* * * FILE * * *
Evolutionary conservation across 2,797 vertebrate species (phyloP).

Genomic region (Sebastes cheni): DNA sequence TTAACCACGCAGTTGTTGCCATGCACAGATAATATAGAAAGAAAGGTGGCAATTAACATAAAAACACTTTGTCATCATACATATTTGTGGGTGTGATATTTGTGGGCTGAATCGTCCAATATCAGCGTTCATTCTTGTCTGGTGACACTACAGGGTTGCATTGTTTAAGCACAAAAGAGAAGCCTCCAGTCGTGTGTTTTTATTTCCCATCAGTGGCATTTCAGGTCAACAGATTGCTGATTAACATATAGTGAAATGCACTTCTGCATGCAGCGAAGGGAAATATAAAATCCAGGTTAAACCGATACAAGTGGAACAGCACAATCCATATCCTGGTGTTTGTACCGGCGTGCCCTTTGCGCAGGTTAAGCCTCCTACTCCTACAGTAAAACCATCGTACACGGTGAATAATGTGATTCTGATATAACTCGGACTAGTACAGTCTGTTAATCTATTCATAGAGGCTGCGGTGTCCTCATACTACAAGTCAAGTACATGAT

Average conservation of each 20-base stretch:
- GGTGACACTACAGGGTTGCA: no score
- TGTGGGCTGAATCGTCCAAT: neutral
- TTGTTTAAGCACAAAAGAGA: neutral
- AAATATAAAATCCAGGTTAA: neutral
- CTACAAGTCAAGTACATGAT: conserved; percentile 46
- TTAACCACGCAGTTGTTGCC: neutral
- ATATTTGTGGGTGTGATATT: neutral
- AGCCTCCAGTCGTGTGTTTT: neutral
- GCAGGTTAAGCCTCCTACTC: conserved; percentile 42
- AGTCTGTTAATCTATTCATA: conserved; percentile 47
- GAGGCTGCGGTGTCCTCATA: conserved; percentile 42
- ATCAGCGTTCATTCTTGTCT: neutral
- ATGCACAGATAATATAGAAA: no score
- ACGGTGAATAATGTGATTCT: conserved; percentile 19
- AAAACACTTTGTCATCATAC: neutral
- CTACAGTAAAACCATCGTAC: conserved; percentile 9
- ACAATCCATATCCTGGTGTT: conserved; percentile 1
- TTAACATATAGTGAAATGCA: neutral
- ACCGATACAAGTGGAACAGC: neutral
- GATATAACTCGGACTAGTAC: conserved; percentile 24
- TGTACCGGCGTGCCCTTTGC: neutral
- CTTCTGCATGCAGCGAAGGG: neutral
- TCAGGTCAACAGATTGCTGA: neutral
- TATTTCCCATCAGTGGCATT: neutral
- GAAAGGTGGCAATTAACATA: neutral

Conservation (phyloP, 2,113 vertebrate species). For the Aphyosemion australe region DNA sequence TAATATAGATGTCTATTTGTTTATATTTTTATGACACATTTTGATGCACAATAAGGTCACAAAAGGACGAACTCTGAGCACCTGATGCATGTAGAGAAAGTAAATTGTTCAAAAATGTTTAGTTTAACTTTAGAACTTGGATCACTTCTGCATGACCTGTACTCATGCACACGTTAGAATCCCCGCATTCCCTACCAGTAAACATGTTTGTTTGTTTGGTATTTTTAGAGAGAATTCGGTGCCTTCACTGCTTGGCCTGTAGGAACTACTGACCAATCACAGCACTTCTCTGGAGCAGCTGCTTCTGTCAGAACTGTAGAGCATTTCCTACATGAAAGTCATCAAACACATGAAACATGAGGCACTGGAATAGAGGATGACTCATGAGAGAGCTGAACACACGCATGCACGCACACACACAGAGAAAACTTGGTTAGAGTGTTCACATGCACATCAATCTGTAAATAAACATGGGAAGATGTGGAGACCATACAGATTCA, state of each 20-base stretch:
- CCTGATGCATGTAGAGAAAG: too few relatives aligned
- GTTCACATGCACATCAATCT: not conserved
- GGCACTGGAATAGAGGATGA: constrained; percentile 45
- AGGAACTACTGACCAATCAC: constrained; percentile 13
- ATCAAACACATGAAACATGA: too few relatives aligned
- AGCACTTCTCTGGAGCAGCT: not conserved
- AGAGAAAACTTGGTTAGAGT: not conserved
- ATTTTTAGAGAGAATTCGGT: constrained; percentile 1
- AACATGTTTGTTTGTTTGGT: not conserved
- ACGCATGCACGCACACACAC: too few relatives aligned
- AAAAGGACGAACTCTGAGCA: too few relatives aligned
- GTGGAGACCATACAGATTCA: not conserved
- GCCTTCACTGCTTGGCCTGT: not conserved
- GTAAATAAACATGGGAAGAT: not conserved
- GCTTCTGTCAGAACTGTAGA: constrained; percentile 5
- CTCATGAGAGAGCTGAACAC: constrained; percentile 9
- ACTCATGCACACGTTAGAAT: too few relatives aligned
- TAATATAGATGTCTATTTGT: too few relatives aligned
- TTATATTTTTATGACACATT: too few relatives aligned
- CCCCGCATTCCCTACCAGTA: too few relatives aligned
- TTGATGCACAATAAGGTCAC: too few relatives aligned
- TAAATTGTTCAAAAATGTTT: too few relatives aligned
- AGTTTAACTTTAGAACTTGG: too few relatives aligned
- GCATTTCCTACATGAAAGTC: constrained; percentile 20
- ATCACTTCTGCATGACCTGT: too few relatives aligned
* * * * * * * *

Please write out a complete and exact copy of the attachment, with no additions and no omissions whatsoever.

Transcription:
Evolutionary conservation across 2,797 vertebrate species (phyloP).

Genomic region (Sebastes cheni): DNA sequence TTAACCACGCAGTTGTTGCCATGCACAGATAATATAGAAAGAAAGGTGGCAATTAACATAAAAACACTTTGTCATCATACATATTTGTGGGTGTGATATTTGTGGGCTGAATCGTCCAATATCAGCGTTCATTCTTGTCTGGTGACACTACAGGGTTGCATTGTTTAAGCACAAAAGAGAAGCCTCCAGTCGTGTGTTTTTATTTCCCATCAGTGGCATTTCAGGTCAACAGATTGCTGATTAACATATAGTGAAATGCACTTCTGCATGCAGCGAAGGGAAATATAAAATCCAGGTTAAACCGATACAAGTGGAACAGCACAATCCATATCCTGGTGTTTGTACCGGCGTGCCCTTTGCGCAGGTTAAGCCTCCTACTCCTACAGTAAAACCATCGTACACGGTGAATAATGTGATTCTGATATAACTCGGACTAGTACAGTCTGTTAATCTATTCATAGAGGCTGCGGTGTCCTCATACTACAAGTCAAGTACATGAT

Average conservation of each 20-base stretch:
- GGTGACACTACAGGGTTGCA: no score
- TGTGGGCTGAATCGTCCAAT: neutral
- TTGTTTAAGCACAAAAGAGA: neutral
- AAATATAAAATCCAGGTTAA: neutral
- CTACAAGTCAAGTACATGAT: conserved; percentile 46
- TTAACCACGCAGTTGTTGCC: neutral
- ATATTTGTGGGTGTGATATT: neutral
- AGCCTCCAGTCGTGTGTTTT: neutral
- GCAGGTTAAGCCTCCTACTC: conserved; percentile 42
- AGTCTGTTAATCTATTCATA: conserved; percentile 47
- GAGGCTGCGGTGTCCTCATA: conserved; percentile 42
- ATCAGCGTTCATTCTTGTCT: neutral
- ATGCACAGATAATATAGAAA: no score
- ACGGTGAATAATGTGATTCT: conserved; percentile 19
- AAAACACTTTGTCATCATAC: neutral
- CTACAGTAAAACCATCGTAC: conserved; percentile 9
- ACAATCCATATCCTGGTGTT: conserved; percentile 1
- TTAACATATAGTGAAATGCA: neutral
- ACCGATACAAGTGGAACAGC: neutral
- GATATAACTCGGACTAGTAC: conserved; percentile 24
- TGTACCGGCGTGCCCTTTGC: neutral
- CTTCTGCATGCAGCGAAGGG: neutral
- TCAGGTCAACAGATTGCTGA: neutral
- TATTTCCCATCAGTGGCATT: neutral
- GAAAGGTGGCAATTAACATA: neutral

Conservation (phyloP, 2,113 vertebrate species). For the Aphyosemion australe region DNA sequence TAATATAGATGTCTATTTGTTTATATTTTTATGACACATTTTGATGCACAATAAGGTCACAAAAGGACGAACTCTGAGCACCTGATGCATGTAGAGAAAGTAAATTGTTCAAAAATGTTTAGTTTAACTTTAGAACTTGGATCACTTCTGCATGACCTGTACTCATGCACACGTTAGAATCCCCGCATTCCCTACCAGTAAACATGTTTGTTTGTTTGGTATTTTTAGAGAGAATTCGGTGCCTTCACTGCTTGGCCTGTAGGAACTACTGACCAATCACAGCACTTCTCTGGAGCAGCTGCTTCTGTCAGAACTGTAGAGCATTTCCTACATGAAAGTCATCAAACACATGAAACATGAGGCACTGGAATAGAGGATGACTCATGAGAGAGCTGAACACACGCATGCACGCACACACACAGAGAAAACTTGGTTAGAGTGTTCACATGCACATCAATCTGTAAATAAACATGGGAAGATGTGGAGACCATACAGATTCA, state of each 20-base stretch:
- CCTGATGCATGTAGAGAAAG: too few relatives aligned
- GTTCACATGCACATCAATCT: not conserved
- GGCACTGGAATAGAGGATGA: constrained; percentile 45
- AGGAACTACTGACCAATCAC: constrained; percentile 13
- ATCAAACACATGAAACATGA: too few relatives aligned
- AGCACTTCTCTGGAGCAGCT: not conserved
- AGAGAAAACTTGGTTAGAGT: not conserved
- ATTTTTAGAGAGAATTCGGT: constrained; percentile 1
- AACATGTTTGTTTGTTTGGT: not conserved
- ACGCATGCACGCACACACAC: too few relatives aligned
- AAAAGGACGAACTCTGAGCA: too few relatives aligned
- GTGGAGACCATACAGATTCA: not conserved
- GCCTTCACTGCTTGGCCTGT: not conserved
- GTAAATAAACATGGGAAGAT: not conserved
- GCTTCTGTCAGAACTGTAGA: constrained; percentile 5
- CTCATGAGAGAGCTGAACAC: constrained; percentile 9
- ACTCATGCACACGTTAGAAT: too few relatives aligned
- TAATATAGATGTCTATTTGT: too few relatives aligned
- TTATATTTTTATGACACATT: too few relatives aligned
- CCCCGCATTCCCTACCAGTA: too few relatives aligned
- TTGATGCACAATAAGGTCAC: too few relatives aligned
- TAAATTGTTCAAAAATGTTT: too few relatives aligned
- AGTTTAACTTTAGAACTTGG: too few relatives aligned
- GCATTTCCTACATGAAAGTC: constrained; percentile 20
- ATCACTTCTGCATGACCTGT: too few relatives aligned